On 10 June 1963, just a few months prior to his assassination, US President John F Kennedy gave a commencement address to the students and faculty of the American University in Washington.
Over the course of the address — known to posterity as his 'Peace Speech' — the 35th President of the United States outlined a vision and path towards ending the Cold War with the Soviet Union that stands today as one of the most enlightened and moral speeches ever delivered by any US president at any time.
The speech radiates the wisdom of a leader who'd looked into the abyss of nuclear war with the Soviets before turning back, doing so in defiance of hawks within a Washington political and military establishment who viewed what was an act of sublime courage as an example of miserable cowardice and treason.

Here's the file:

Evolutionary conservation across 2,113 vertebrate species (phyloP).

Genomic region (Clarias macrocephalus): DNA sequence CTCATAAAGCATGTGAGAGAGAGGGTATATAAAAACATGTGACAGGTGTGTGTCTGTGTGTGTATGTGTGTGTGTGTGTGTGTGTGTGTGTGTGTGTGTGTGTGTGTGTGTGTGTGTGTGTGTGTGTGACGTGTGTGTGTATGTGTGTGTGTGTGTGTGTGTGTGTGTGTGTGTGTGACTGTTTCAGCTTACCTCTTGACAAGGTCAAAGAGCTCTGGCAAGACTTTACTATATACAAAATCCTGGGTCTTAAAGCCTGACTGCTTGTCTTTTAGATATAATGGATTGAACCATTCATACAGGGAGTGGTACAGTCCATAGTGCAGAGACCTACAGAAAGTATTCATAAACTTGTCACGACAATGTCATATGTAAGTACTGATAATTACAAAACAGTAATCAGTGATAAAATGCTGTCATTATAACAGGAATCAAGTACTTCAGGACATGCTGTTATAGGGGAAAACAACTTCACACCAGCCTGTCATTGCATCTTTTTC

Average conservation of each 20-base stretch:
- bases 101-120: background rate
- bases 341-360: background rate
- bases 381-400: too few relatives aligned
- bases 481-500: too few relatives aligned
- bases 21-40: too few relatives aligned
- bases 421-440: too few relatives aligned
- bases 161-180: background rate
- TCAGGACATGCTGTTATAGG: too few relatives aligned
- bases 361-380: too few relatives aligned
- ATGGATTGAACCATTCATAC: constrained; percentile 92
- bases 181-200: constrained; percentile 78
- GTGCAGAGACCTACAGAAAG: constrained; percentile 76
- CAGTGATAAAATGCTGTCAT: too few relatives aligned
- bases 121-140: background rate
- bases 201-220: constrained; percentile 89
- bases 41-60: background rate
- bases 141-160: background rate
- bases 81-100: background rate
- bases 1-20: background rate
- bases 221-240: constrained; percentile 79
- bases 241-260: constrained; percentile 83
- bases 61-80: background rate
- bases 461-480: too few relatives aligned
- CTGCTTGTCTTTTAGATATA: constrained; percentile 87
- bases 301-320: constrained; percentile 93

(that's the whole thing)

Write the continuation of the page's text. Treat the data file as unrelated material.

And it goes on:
The abyss had come with the Cuban Missile Crisis, which unfolded over thirteen days in October 1962. It was an experience which imbued Kennedy with the determination that nothing like could or would happen again. From then on he worked in conjunction with his Soviet counterpart, Nikita Khrushchev, to push back the frontiers of the Cold War, regardless of opposition within their respective camps.
The Peace Speech of 10 June 1963 came as the culmination of this journey, with the vision outlined standing in sharp and sad contrast to what came after and what we have now.
On this episode Hard Facts is joined by US author and historian Peter Kuznick, co-author of The Untold History of The United States.
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